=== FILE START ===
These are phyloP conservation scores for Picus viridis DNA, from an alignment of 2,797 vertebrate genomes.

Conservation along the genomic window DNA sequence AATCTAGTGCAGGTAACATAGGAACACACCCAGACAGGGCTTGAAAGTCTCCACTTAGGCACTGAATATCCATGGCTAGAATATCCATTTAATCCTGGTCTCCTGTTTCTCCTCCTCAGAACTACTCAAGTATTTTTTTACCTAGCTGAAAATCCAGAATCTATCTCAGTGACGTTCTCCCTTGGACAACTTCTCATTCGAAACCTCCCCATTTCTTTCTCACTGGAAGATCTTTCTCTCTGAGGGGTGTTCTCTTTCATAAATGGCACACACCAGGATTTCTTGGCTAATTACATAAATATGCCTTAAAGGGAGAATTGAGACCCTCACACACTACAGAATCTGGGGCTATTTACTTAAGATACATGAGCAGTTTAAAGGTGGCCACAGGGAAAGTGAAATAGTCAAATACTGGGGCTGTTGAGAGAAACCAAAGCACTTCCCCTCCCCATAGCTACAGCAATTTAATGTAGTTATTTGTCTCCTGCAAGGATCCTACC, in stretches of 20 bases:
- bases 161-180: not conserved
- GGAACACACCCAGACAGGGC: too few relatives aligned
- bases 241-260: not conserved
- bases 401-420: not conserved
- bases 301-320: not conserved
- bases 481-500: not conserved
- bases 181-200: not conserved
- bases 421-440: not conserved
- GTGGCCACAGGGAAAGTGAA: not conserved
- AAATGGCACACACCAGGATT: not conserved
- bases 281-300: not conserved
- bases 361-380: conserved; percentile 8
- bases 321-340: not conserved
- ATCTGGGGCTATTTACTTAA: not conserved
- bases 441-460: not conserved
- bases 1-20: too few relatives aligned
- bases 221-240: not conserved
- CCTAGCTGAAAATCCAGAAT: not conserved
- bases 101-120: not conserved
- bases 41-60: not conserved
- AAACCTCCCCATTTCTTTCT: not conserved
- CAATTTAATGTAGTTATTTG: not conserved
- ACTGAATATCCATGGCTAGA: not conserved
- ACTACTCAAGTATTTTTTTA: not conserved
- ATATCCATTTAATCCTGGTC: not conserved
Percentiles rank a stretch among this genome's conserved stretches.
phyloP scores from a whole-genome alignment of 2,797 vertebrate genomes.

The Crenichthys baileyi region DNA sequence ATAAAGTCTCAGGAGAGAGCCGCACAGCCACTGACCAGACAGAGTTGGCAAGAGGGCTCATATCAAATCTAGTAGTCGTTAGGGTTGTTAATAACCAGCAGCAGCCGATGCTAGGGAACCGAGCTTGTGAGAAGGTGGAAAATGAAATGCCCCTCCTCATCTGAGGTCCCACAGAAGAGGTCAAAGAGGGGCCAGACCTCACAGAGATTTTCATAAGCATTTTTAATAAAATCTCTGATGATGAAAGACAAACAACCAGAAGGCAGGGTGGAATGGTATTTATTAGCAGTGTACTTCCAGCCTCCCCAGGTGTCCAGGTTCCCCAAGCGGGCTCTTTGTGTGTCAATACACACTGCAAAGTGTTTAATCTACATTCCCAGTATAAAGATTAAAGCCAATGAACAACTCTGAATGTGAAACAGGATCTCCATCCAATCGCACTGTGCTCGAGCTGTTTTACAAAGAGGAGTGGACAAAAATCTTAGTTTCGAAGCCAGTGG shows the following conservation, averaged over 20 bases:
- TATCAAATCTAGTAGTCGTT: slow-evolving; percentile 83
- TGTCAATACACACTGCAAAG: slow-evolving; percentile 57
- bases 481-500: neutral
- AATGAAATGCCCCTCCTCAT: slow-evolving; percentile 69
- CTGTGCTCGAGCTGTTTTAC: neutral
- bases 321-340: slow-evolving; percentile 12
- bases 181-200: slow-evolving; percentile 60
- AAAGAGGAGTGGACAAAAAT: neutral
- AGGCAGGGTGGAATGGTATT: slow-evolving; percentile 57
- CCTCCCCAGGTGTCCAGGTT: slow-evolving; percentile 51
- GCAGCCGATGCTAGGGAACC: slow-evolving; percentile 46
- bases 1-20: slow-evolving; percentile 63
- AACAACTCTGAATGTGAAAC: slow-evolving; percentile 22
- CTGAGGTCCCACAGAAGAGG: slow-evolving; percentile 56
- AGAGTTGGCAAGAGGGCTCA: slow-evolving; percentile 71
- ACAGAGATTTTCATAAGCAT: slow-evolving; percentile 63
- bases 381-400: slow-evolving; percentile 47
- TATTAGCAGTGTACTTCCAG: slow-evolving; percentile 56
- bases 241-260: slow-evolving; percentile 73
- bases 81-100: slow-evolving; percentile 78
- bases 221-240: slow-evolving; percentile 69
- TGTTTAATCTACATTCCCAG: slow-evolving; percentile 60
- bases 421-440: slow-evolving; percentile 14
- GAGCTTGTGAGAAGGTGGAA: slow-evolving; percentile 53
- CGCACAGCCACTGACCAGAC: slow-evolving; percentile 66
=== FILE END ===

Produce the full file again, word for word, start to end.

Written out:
These are phyloP conservation scores for Picus viridis DNA, from an alignment of 2,797 vertebrate genomes.

Conservation along the genomic window DNA sequence AATCTAGTGCAGGTAACATAGGAACACACCCAGACAGGGCTTGAAAGTCTCCACTTAGGCACTGAATATCCATGGCTAGAATATCCATTTAATCCTGGTCTCCTGTTTCTCCTCCTCAGAACTACTCAAGTATTTTTTTACCTAGCTGAAAATCCAGAATCTATCTCAGTGACGTTCTCCCTTGGACAACTTCTCATTCGAAACCTCCCCATTTCTTTCTCACTGGAAGATCTTTCTCTCTGAGGGGTGTTCTCTTTCATAAATGGCACACACCAGGATTTCTTGGCTAATTACATAAATATGCCTTAAAGGGAGAATTGAGACCCTCACACACTACAGAATCTGGGGCTATTTACTTAAGATACATGAGCAGTTTAAAGGTGGCCACAGGGAAAGTGAAATAGTCAAATACTGGGGCTGTTGAGAGAAACCAAAGCACTTCCCCTCCCCATAGCTACAGCAATTTAATGTAGTTATTTGTCTCCTGCAAGGATCCTACC, in stretches of 20 bases:
- bases 161-180: not conserved
- GGAACACACCCAGACAGGGC: too few relatives aligned
- bases 241-260: not conserved
- bases 401-420: not conserved
- bases 301-320: not conserved
- bases 481-500: not conserved
- bases 181-200: not conserved
- bases 421-440: not conserved
- GTGGCCACAGGGAAAGTGAA: not conserved
- AAATGGCACACACCAGGATT: not conserved
- bases 281-300: not conserved
- bases 361-380: conserved; percentile 8
- bases 321-340: not conserved
- ATCTGGGGCTATTTACTTAA: not conserved
- bases 441-460: not conserved
- bases 1-20: too few relatives aligned
- bases 221-240: not conserved
- CCTAGCTGAAAATCCAGAAT: not conserved
- bases 101-120: not conserved
- bases 41-60: not conserved
- AAACCTCCCCATTTCTTTCT: not conserved
- CAATTTAATGTAGTTATTTG: not conserved
- ACTGAATATCCATGGCTAGA: not conserved
- ACTACTCAAGTATTTTTTTA: not conserved
- ATATCCATTTAATCCTGGTC: not conserved
Percentiles rank a stretch among this genome's conserved stretches.
phyloP scores from a whole-genome alignment of 2,797 vertebrate genomes.

The Crenichthys baileyi region DNA sequence ATAAAGTCTCAGGAGAGAGCCGCACAGCCACTGACCAGACAGAGTTGGCAAGAGGGCTCATATCAAATCTAGTAGTCGTTAGGGTTGTTAATAACCAGCAGCAGCCGATGCTAGGGAACCGAGCTTGTGAGAAGGTGGAAAATGAAATGCCCCTCCTCATCTGAGGTCCCACAGAAGAGGTCAAAGAGGGGCCAGACCTCACAGAGATTTTCATAAGCATTTTTAATAAAATCTCTGATGATGAAAGACAAACAACCAGAAGGCAGGGTGGAATGGTATTTATTAGCAGTGTACTTCCAGCCTCCCCAGGTGTCCAGGTTCCCCAAGCGGGCTCTTTGTGTGTCAATACACACTGCAAAGTGTTTAATCTACATTCCCAGTATAAAGATTAAAGCCAATGAACAACTCTGAATGTGAAACAGGATCTCCATCCAATCGCACTGTGCTCGAGCTGTTTTACAAAGAGGAGTGGACAAAAATCTTAGTTTCGAAGCCAGTGG shows the following conservation, averaged over 20 bases:
- TATCAAATCTAGTAGTCGTT: slow-evolving; percentile 83
- TGTCAATACACACTGCAAAG: slow-evolving; percentile 57
- bases 481-500: neutral
- AATGAAATGCCCCTCCTCAT: slow-evolving; percentile 69
- CTGTGCTCGAGCTGTTTTAC: neutral
- bases 321-340: slow-evolving; percentile 12
- bases 181-200: slow-evolving; percentile 60
- AAAGAGGAGTGGACAAAAAT: neutral
- AGGCAGGGTGGAATGGTATT: slow-evolving; percentile 57
- CCTCCCCAGGTGTCCAGGTT: slow-evolving; percentile 51
- GCAGCCGATGCTAGGGAACC: slow-evolving; percentile 46
- bases 1-20: slow-evolving; percentile 63
- AACAACTCTGAATGTGAAAC: slow-evolving; percentile 22
- CTGAGGTCCCACAGAAGAGG: slow-evolving; percentile 56
- AGAGTTGGCAAGAGGGCTCA: slow-evolving; percentile 71
- ACAGAGATTTTCATAAGCAT: slow-evolving; percentile 63
- bases 381-400: slow-evolving; percentile 47
- TATTAGCAGTGTACTTCCAG: slow-evolving; percentile 56
- bases 241-260: slow-evolving; percentile 73
- bases 81-100: slow-evolving; percentile 78
- bases 221-240: slow-evolving; percentile 69
- TGTTTAATCTACATTCCCAG: slow-evolving; percentile 60
- bases 421-440: slow-evolving; percentile 14
- GAGCTTGTGAGAAGGTGGAA: slow-evolving; percentile 53
- CGCACAGCCACTGACCAGAC: slow-evolving; percentile 66